CW trots out 2011-12 schedule

Often the industry joke (well, besides NBC and MyNetworkTV), The CW unveiled four new shows during its upfront presentation Thursday in New York City at Time Warner Center. CW’s upfront was tailored to their young-female audience – flashing lights, a musical act no one over the age of 35 can’t stand, and other hip, happening stuff. The only problem is – what young female audience? CW’s shows are regularly beaten by fare on ABC Family and MTV in this demo, and that’s hardly a cause for celebration. But Tribune and Sinclair are committed to the network despite the ratings woes – plus, CW has Mark Pedowitz as the new network president, replacing Dawn Ostroff. And besides, if The CW weren’t around, Tribune stations might air something a lot worse in prime-time – like Bill Cunningham’s new talk show.

And so, CW rolled out a schedule with some changes: two notable ones is the permanent removal of Hellcats from the lineup and the retirement of Smallville after ten seasons on the air. Here’s what to expect this fall (new shows are in CAPS):

MONDAY
8 pm Gossip Girl
9 pm HART OF DIXIE

TUESDAY
8 pm 90210
9 pm RINGER

WEDNESDAY
8 pm H8R
9 pm America’s Next Top Model

THURSDAY
8 pm The Vampire Diaries
9 pm THE SECRET CIRCLE

FRIDAY
8 pm Nikita
9 pm Supernatural

The lowdown:

CW is adding four new series – three dramas, one reality show, and once again, no sitcoms. Mondays have Gossip Girl leading in to Hart of Dixie, a series about a young female doctor who heads to a small town in Red State territory. 90210 returns to Tuesday night, followed by Ringer, led by former Buffy star Sarah Michelle Gellar (this was originally a pilot for CBS, but the network passed.) Wednesdays is all-reality night with H8R followed by a revamped America’s Next Top Model. Thursdays has new sci-fi drama Secret Circle leading out of established hit The Vampire Diaries. To make room for Circle, Nikita shifts to Friday to pair up with Supernatural and to face-off against rival cult show Chuck.

Being held for midseason are reality series The Frame and Re-Modeled and veteran drama One Tree Hill, which is ending next season.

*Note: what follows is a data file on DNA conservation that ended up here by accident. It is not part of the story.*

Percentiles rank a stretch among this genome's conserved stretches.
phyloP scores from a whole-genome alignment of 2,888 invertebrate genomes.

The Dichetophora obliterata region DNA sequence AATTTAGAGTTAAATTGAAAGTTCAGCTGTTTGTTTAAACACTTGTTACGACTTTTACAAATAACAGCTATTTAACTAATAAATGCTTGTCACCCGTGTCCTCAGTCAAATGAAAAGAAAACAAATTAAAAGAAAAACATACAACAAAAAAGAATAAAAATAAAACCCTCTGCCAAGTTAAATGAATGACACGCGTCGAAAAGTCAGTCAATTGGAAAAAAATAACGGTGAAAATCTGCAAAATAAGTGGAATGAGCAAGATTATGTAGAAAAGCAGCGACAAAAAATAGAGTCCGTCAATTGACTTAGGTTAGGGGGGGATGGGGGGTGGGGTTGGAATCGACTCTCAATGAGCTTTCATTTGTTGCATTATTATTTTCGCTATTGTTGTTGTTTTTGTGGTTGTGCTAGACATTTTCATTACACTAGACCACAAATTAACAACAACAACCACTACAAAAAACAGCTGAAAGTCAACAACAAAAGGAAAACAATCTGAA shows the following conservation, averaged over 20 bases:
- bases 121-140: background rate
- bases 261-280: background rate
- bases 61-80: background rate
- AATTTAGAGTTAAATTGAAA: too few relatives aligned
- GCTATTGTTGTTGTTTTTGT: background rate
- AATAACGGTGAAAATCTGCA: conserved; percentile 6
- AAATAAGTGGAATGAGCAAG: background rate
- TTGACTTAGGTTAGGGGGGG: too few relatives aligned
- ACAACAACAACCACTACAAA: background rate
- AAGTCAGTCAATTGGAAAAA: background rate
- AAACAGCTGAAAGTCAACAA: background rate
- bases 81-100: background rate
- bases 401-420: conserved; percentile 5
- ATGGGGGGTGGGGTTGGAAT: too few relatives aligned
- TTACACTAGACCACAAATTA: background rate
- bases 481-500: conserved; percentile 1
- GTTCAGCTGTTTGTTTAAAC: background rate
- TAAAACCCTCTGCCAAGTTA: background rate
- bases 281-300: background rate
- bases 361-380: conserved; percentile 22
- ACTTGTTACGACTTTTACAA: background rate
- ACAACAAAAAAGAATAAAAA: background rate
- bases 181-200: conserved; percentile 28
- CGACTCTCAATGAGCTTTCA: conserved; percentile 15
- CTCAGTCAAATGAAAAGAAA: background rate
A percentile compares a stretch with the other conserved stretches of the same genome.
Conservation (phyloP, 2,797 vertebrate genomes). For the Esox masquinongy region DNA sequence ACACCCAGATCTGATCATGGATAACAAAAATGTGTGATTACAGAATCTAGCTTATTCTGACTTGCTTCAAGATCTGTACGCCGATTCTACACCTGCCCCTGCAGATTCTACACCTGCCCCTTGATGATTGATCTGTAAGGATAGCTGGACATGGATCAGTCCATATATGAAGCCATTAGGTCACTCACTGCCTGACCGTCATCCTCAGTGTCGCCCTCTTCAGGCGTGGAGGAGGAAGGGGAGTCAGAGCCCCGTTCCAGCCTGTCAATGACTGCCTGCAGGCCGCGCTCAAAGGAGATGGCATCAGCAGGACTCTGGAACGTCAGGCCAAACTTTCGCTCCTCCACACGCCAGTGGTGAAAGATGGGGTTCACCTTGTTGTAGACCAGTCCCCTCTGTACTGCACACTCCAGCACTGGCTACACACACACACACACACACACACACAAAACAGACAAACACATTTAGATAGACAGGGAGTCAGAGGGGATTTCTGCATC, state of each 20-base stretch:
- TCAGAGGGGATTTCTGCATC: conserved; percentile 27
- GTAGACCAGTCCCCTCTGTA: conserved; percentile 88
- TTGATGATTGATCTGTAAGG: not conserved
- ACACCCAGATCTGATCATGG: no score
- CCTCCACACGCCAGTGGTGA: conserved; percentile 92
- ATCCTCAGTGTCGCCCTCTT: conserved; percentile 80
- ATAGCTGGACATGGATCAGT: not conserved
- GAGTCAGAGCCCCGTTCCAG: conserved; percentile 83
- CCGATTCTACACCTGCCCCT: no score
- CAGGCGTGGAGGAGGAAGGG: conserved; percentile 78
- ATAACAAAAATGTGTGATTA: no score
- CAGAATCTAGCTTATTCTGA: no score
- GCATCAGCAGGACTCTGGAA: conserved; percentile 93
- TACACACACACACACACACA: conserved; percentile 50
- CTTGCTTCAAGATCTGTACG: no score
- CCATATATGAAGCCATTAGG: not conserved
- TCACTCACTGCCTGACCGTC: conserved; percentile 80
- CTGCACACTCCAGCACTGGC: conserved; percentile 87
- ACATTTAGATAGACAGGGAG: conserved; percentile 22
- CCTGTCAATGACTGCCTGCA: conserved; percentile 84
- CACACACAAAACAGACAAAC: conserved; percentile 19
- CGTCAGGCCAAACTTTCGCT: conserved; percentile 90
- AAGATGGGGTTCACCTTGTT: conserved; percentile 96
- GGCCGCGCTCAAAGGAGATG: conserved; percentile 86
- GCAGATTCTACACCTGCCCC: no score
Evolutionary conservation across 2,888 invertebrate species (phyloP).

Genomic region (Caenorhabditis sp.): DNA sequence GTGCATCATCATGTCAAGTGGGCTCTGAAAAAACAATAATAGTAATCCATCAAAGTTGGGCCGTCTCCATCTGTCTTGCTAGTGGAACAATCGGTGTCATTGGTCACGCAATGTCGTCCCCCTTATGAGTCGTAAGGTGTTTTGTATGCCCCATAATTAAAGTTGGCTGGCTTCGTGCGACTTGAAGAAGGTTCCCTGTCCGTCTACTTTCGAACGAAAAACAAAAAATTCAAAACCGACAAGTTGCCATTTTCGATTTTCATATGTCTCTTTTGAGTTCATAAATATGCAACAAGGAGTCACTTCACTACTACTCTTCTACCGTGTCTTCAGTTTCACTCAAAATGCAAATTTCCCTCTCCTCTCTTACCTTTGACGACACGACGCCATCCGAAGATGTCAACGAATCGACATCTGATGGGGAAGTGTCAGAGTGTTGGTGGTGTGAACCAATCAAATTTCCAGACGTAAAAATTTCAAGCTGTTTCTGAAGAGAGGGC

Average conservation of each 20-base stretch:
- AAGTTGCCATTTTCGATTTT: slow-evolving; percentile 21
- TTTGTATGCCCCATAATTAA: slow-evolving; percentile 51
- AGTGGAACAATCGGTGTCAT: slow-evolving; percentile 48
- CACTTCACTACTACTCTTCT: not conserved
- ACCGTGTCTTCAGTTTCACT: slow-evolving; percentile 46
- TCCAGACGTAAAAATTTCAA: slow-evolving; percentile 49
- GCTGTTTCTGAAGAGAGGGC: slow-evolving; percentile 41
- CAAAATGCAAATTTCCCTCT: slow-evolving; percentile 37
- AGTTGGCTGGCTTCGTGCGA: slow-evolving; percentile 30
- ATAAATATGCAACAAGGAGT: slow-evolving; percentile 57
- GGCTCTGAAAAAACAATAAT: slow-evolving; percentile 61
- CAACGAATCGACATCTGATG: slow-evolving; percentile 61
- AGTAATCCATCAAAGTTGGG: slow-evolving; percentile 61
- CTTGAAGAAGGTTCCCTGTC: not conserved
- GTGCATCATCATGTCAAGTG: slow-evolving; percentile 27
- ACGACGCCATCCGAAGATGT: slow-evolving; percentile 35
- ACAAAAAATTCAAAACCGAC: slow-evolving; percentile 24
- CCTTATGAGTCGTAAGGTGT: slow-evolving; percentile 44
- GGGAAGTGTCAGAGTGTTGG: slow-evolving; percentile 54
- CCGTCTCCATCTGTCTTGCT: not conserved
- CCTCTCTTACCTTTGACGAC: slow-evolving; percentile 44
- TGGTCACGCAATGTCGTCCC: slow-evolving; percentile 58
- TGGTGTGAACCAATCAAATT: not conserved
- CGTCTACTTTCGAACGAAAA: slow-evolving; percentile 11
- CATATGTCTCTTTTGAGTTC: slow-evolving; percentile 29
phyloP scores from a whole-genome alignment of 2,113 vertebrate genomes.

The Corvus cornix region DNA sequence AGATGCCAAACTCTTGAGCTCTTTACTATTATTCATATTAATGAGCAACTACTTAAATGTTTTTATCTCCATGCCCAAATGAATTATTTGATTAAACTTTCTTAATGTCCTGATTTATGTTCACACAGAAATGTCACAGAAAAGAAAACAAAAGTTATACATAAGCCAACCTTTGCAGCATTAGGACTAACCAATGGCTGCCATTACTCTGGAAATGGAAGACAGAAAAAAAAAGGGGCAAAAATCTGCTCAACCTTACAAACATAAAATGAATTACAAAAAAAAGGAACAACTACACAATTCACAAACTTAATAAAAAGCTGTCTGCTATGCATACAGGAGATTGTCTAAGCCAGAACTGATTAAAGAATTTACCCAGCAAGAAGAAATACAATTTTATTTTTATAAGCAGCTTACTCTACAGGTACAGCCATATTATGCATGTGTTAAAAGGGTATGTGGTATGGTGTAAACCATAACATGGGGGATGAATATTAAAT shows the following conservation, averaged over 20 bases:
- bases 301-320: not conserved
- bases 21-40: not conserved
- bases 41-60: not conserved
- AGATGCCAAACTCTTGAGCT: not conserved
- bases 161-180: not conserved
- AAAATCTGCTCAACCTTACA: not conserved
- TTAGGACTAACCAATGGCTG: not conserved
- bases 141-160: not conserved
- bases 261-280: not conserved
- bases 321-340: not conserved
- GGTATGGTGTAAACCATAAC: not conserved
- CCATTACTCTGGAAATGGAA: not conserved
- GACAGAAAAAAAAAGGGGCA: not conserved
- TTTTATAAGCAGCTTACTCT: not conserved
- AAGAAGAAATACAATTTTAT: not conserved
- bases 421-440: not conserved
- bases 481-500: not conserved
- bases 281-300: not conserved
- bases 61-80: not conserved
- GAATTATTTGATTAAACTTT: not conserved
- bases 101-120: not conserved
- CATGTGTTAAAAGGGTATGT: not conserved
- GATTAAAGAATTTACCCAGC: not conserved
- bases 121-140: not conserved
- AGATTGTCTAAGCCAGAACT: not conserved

For detailed descriptions of CW’s new 2011-12 programming, click here. 

Thoughts:

You have to question why CW is launching two series behind “veteran” series 90210 and Gossip Girl – these two shows are about as highly rated as WFLD’s Good Day Chicago. Feel sorry for Hart of Dixie and Ringer – both are actually look promising and definitely a step away from the My Super Sweet 16-type of programming. But with such inadequate lead-ins, both Dixie and Ringer are going to have a hard time finding an audience.

Props to CW for finally expanding their reality TV presence – but with H8R (whatever that means)? Odd choice, since the major broadcast networks have gravitated away from this type of reality programming. The only achievement H8R will earn is landing in The T Dog Media Blog TV Hall Of Shame. Top Model’s new slot gets away from Survivor and the upcoming X Factor, but like Survivor, Top Model is heading the gimmick route to boost ratings. Don’t be surprised if Tyra Banks sends the model cast-offs over to Redemption Island.

Secret Circle is a perfect fit on Thursdays with Vampire Diaries, while Nikita has a decent chance of succeeding on Fridays, given the night’s lower expectations.

Mark Pedowitz definitely has his work cut out for him, bless his heart. But with several declining veteran series still on the air (sans Vampire Diaries), it’s going to be another long season for The CW.

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2 responses to CW trots out 2011-12 schedule


  1. davewollenberg

    What's the CW got against sitcoms? In my eyes, that makes 'em no better than TNT, with their slogan. 'We know drama.' If CW did put sitcoms back on, I'd be interested enough to watch. Whaddya YOU think, Terry? (if I can call you that)

  2. T Dog

    Yes, you can me Terry ;-)

    CW has not fared well with sitcoms since it was created from the WB/UPN merger five years ago. The net picked up UPN leftovers "Everybody Hates Chris". "All of Us", and "Girlfriends", spun-off "The Game" from "Girlfriends", picked up WB outcast "Reba", and launched "Aliens in America". By 2009, CW was only down to "Game" and "Chris", buried on Friday nights and both were canceled in May. Since then, CW's focus has been mostly on dramas that attract an 18-34 female audience, such as "Gossip Girl" and "90210". They believe airing these type of dramas would bring in bigger ad dollars. However, CW's drama and reality programming has been outdrawn by cable programs in their target demo including "The Secret Life Of An American Teenager" and "Jersey Shore". Still, CW has support from Madison Avenue due to its over-the-air status and being an alternative to MTV and ABC Family for buyers.

    While it is tempting to compare them to all-drama TNT, keep in mind TNT's dramas mostly attract an broader adult 18-49 audience.

    Here's an interesting footnote: When "The Game" moved to cable net BET last year, the premiere episode drew more than 7 million viewers – substantially higher than it ever has done on The CW.

    Thanks for the comment, Dave!